Pleasant Grove man kept in custody after leading police on chase, again

Published on February 19, 2016

RCMP

A Pleasant Grove man who took the RCMP and Charlottetown city police on a brief high-speed chase Wednesday night is being held in custody.

And, it’s not the first time Arthur Roberts, 41, has attempted to evade police.

On Wednesday night, an RCMP officer noticed a vehicle drive by in the Dunstaffnage area. The officer noted that the vehicle was known to be driven by a prohibited driver in the past.

Police followed the vehicle into the Charlottetown area and, with the help of Charlottetown Police Services, attempted to stop the truck they were following.

RCMP Cpl R.C. Gunn said instead of pulling over, Roberts sped down a dead end residential road and continued to drive across snow-covered fields until his vehicle got stuck.

Police were able to take the drive into custody without injury but observed that Roberts showed signs of impairment. An RCMP drug recognition expert tried to test the driver but he refused to co-operate.

On Thursday, Roberts was brought before a justice of the peace in Charlottetown as a result of the history and actions of the day before.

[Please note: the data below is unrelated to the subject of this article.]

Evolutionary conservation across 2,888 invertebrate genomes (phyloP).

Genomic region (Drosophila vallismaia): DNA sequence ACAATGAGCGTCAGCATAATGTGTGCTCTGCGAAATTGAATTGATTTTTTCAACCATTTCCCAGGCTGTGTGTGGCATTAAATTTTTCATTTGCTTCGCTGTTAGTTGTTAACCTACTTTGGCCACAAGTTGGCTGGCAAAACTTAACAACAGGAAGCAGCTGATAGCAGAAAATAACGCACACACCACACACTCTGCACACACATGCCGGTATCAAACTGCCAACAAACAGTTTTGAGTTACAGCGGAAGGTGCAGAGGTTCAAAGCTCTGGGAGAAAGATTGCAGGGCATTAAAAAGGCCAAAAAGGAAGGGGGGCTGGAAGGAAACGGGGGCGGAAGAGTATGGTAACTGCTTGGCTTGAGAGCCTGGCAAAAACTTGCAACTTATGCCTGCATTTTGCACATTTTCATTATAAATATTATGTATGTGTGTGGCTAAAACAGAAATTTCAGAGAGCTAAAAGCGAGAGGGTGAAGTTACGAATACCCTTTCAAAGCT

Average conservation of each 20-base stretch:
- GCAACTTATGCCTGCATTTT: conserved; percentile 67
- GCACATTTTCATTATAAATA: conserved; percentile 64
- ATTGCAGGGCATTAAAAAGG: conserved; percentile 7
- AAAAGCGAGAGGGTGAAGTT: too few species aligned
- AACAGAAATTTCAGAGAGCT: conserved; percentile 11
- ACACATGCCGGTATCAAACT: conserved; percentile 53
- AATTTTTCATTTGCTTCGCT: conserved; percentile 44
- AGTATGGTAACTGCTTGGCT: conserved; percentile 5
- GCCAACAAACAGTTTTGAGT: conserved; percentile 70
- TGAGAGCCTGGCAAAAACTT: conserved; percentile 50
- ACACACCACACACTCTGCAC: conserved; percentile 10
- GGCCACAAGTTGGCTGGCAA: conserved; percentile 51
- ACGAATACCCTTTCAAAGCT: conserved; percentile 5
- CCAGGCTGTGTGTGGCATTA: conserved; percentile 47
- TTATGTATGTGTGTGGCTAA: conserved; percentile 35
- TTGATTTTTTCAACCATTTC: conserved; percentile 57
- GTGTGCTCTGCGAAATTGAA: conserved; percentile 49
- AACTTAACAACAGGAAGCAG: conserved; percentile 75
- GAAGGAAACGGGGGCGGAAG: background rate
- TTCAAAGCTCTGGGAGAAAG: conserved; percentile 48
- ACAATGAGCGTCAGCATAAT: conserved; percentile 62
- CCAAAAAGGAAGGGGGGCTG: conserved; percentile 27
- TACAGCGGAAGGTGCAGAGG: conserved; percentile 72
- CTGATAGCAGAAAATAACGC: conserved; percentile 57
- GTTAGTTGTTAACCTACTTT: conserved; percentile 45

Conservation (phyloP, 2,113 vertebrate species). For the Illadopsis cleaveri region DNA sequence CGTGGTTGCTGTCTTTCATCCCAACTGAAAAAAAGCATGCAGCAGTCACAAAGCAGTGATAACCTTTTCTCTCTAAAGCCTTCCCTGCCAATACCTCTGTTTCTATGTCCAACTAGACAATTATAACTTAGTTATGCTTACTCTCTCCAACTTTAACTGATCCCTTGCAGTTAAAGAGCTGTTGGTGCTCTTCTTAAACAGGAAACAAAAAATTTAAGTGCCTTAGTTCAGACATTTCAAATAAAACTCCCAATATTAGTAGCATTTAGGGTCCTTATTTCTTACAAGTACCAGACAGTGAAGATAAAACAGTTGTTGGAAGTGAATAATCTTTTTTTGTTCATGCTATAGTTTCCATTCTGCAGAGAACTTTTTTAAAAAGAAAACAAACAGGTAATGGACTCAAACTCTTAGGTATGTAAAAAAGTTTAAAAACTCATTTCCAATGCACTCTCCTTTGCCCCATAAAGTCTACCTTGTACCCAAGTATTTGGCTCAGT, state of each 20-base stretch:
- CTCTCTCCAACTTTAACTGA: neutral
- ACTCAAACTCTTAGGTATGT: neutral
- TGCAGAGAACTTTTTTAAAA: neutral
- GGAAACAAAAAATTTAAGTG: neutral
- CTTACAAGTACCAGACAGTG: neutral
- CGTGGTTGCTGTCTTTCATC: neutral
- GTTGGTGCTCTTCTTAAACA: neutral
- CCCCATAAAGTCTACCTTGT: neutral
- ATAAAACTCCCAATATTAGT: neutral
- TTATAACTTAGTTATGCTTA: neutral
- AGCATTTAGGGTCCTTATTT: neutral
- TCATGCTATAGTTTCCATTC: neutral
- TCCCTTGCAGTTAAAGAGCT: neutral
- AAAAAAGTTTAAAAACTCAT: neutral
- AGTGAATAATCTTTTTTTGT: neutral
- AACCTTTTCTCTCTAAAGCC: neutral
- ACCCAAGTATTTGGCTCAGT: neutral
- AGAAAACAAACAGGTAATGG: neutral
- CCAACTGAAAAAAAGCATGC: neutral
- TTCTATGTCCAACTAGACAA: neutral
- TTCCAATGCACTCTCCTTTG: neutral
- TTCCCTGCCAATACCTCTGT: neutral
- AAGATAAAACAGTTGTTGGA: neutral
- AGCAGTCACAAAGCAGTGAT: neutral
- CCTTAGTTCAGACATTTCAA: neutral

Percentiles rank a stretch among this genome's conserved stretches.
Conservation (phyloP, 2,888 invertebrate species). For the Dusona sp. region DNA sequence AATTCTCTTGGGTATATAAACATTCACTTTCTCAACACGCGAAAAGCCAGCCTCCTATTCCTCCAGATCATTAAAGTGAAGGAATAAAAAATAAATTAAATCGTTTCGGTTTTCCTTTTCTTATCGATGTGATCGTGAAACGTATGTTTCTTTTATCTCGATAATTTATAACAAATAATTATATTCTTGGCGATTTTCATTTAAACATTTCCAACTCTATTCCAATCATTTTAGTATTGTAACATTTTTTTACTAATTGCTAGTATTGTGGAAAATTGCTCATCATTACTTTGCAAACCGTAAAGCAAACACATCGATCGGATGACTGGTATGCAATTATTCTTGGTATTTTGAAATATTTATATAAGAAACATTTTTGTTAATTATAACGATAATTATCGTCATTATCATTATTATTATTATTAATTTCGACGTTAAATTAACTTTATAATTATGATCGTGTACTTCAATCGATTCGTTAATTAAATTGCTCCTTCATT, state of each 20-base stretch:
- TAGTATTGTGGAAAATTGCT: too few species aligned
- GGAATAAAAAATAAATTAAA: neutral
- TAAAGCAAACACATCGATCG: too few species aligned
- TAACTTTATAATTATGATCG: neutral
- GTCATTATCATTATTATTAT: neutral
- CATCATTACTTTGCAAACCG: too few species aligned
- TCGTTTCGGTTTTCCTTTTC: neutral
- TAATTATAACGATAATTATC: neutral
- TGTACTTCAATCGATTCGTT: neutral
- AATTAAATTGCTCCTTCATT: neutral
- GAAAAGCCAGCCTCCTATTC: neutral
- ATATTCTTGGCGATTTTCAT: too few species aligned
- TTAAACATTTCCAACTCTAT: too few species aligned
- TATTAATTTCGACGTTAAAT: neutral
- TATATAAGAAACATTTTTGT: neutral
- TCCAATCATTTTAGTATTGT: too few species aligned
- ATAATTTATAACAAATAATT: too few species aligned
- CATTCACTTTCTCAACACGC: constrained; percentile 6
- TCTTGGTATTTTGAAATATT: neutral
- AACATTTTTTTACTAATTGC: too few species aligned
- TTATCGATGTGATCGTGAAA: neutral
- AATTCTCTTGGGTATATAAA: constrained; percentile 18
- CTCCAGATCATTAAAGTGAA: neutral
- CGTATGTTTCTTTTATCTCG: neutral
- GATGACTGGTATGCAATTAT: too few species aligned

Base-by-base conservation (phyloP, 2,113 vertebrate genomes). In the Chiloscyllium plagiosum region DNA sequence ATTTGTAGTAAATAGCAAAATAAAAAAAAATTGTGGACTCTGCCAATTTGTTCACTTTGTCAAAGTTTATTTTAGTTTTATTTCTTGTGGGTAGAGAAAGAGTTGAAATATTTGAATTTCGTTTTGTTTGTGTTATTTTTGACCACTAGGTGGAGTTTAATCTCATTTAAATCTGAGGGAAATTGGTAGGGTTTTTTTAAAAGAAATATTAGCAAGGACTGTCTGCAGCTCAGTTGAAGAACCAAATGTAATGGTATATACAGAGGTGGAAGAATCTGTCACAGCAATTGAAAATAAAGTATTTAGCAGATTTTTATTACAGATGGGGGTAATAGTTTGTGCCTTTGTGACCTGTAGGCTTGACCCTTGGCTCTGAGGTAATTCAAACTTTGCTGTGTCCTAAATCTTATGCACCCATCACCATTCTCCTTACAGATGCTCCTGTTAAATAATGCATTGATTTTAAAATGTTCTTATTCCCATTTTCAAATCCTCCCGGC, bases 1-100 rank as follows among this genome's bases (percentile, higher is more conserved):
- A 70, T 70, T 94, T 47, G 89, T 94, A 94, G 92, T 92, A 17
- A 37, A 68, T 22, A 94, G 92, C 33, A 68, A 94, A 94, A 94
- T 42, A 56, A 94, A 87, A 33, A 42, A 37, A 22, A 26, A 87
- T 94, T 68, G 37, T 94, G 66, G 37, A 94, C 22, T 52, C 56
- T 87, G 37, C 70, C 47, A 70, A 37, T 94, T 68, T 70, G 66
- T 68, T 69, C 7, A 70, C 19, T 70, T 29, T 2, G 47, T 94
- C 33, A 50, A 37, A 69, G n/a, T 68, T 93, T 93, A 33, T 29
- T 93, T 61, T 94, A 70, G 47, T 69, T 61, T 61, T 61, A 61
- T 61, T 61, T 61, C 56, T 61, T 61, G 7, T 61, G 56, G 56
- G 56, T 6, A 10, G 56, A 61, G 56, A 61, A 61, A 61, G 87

Gunn said it’s not the first time Roberts has taken off on police, pointing to a charge for flight from police in December 2014. That case took place outside Charlottetown.

“That’s why we waited for more officers (this time),’’ Gunn said. “We wanted to have as many police officers, just in case. We didn’t know what was going to happen.’’

Roberts has numerous convictions for driving-related offences.

In this particular case, Roberts faces charges of operating a motor vehicle while prohibited, flight from police, operation of a motor vehicle while impaired by drugs, failure to comply with demands from a drug recognition officer and breach of probation.

Gunn added that of particular concern to police is the fact RCMP officers have nabbed four impaired drivers in Queens County alone since Tuesday. In two of those cases, drivers were impaired by drugs.